Royal Oak will go to the polls on Nov. 5 to vote on a ballot initiative that proposes adding a human rights ordinance to the city code. The measure is controversial because it calls for protections for gay, lesbian, bisexual and transgender people, among other groups.
Royal Oak's city code does not currently include a non-discrimination clause. The city relies on state and federal protections to prevent discrimination.
Supporters of the proposed ordinance say it will make Royal Oak a safer place for lesbian, gay, bisexual and transgender people. Current federal and statewide non-discrimination laws do not include sexual orientation and gender identity.
Preston Van Vliet is a volunteer with One Royal Oak, which is advocating for the passage of Proposal A.
He is a transgender man, and says the human rights ordinance would make him feel safer in Royal Oak.
"When I applied for my apartment, I didn't put down the gender that I am because I was afraid I was going to be denied," he said. If Proposal A passes, people like Van Vliet would be protected from housing discrimination based on gender identity.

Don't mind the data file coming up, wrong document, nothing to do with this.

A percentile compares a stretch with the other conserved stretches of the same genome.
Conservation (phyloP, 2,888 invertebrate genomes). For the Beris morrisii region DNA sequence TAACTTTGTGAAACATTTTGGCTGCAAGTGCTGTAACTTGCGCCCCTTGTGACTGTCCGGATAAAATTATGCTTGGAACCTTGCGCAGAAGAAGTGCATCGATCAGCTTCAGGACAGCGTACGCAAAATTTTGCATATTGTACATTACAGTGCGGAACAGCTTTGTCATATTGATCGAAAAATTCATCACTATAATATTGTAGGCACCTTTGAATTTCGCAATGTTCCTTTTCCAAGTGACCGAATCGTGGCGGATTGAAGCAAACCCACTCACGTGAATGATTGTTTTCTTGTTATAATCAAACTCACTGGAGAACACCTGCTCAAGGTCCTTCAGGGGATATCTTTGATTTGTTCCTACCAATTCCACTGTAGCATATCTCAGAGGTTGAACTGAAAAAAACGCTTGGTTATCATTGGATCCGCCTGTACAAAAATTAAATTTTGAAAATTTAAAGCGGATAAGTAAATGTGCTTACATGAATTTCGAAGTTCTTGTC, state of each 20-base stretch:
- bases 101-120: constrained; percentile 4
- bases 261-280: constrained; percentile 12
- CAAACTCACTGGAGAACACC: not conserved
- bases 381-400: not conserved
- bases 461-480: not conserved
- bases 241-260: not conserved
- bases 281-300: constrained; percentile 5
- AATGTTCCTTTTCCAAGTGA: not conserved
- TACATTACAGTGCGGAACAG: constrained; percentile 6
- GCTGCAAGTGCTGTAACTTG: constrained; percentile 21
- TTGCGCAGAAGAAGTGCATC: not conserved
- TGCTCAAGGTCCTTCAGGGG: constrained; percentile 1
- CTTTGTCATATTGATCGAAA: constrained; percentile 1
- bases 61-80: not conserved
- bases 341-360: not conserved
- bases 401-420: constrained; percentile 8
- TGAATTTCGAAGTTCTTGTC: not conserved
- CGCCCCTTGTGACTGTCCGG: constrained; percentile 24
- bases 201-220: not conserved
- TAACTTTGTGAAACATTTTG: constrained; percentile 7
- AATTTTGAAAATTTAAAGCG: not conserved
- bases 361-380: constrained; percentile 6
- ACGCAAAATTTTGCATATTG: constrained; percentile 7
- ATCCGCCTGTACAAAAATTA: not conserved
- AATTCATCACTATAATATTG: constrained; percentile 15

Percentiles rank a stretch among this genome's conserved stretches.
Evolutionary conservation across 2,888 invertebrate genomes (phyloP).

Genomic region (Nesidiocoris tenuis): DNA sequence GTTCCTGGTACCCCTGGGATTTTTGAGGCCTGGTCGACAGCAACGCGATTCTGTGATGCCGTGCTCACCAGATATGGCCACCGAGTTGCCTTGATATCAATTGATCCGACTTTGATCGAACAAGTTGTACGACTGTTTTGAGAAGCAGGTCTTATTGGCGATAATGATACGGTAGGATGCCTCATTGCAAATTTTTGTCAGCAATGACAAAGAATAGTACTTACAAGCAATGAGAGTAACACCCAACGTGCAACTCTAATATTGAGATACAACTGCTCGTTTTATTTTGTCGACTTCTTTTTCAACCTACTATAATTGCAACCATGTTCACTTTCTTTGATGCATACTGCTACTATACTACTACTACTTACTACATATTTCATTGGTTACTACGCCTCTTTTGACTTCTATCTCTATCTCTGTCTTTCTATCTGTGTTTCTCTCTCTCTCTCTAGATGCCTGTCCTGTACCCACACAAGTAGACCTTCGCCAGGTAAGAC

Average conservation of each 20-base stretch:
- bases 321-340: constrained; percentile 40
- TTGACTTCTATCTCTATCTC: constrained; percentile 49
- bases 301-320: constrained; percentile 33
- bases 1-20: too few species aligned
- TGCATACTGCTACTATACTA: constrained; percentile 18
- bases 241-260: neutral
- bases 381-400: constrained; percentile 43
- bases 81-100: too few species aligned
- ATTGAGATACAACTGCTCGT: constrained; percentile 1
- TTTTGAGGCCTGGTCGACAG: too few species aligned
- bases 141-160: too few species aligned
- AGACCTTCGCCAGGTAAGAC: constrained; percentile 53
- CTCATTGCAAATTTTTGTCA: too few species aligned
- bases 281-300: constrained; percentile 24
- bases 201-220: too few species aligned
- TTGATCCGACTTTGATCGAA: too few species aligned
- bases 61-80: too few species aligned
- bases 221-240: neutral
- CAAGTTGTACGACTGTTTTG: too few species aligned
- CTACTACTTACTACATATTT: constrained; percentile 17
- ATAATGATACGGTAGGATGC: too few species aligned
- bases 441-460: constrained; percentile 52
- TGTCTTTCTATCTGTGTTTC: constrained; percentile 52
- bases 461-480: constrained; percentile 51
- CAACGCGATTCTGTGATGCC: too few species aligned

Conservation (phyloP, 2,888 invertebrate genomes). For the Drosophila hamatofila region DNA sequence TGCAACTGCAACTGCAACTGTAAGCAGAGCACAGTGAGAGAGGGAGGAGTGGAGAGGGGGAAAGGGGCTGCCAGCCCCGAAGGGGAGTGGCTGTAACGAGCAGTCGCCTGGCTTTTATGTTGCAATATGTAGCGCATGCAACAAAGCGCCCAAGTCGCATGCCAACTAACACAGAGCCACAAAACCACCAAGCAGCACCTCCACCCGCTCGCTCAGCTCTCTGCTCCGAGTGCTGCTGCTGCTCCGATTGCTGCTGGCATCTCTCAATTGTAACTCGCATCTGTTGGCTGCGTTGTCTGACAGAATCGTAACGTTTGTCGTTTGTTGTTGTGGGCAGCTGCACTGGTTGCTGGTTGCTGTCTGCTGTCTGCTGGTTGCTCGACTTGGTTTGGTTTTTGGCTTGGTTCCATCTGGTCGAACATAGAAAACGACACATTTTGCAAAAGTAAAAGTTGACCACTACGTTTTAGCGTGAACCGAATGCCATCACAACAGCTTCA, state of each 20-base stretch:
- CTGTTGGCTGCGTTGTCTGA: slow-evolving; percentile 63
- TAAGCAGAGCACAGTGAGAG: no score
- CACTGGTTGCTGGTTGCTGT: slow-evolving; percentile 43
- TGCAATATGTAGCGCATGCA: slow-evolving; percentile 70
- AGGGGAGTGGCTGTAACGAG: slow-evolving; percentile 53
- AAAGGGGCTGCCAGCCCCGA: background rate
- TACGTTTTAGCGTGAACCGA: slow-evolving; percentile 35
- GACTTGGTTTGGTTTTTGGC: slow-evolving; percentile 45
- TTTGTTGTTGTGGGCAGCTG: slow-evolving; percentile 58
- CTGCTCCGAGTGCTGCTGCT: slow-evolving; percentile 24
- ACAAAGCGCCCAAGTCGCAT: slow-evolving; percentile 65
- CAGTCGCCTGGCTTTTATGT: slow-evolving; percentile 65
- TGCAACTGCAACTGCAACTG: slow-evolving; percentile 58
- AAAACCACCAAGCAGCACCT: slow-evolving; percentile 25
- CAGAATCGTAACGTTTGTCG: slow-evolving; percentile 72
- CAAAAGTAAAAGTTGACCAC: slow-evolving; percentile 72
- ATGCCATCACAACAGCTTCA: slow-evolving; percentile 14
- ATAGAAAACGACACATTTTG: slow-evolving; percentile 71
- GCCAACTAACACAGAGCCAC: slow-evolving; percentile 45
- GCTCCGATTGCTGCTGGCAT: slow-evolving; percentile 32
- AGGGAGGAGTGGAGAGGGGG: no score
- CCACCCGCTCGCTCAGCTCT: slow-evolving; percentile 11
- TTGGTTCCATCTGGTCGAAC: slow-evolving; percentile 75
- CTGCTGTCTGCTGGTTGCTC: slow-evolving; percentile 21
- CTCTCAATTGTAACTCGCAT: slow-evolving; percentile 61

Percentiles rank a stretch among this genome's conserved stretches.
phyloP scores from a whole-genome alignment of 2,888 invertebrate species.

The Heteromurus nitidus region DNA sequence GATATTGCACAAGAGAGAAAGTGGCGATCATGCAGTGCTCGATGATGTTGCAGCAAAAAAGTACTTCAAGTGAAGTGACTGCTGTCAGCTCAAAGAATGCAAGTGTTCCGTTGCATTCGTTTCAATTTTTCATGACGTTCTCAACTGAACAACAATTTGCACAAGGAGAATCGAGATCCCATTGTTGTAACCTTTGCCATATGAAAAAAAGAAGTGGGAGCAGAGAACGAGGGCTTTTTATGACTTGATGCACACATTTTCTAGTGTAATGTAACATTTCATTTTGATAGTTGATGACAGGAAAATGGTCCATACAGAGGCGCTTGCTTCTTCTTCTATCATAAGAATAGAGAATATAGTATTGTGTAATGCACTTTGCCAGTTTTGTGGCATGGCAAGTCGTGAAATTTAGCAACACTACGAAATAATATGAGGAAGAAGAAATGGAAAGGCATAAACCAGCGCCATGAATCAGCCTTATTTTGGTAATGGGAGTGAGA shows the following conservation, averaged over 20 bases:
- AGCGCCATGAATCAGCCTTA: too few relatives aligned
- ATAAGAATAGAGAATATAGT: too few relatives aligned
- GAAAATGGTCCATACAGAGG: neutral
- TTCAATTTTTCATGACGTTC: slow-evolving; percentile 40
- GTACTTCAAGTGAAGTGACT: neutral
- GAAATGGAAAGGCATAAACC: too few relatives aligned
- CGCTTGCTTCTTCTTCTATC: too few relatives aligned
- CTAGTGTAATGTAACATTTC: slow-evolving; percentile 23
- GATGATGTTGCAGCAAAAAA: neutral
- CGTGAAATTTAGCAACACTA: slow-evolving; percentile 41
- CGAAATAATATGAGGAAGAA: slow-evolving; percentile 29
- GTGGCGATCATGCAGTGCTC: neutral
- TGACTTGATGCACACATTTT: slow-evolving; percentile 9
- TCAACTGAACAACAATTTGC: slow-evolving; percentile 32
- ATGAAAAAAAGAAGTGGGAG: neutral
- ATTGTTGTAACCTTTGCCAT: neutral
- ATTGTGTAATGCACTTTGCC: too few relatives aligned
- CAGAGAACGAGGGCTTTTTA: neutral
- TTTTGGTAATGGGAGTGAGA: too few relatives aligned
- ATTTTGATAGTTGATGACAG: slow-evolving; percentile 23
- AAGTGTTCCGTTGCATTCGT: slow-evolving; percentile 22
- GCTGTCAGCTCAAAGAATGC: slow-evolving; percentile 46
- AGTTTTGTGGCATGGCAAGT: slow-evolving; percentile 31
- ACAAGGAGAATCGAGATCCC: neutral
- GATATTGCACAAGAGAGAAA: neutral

"I would be able to hold my partner's hand in my favorite restaurant and know that I couldn't get kicked out," he said.
Opponents of Proposal A say it would provide special treatment to LGBT people and cause discrimination against straight people.
Fadwa Gillanders is the spokesperson for Just Royal Oak, the organization campaigning against Proposal A.
She's concerned that Proposal A will expand the role of government.
"To have that kind of government control and regulation of the people is very obnoxious and very threatening," she said. "I don't think that that's what tolerance is about."
There are 29 cities and municipalities in Michigan with non-discrimination policies similar to Proposal A.
Royal Oak City Commissioner Jim Rasor says those communities saw positive outcomes after adopting those policies.
"They had found positive results both in economic development and in capturing the best and brightest college graduates for their communities," he said. "They also saw increases in property values."
Royal Oak voters turned down a similar measure in 2001. The City Commission passed a non-discrimination policy in March. Opponents of the policy then collected signatures to put the issue on the ballot.
-Sarah Kerson, Michigan Radio Newsroom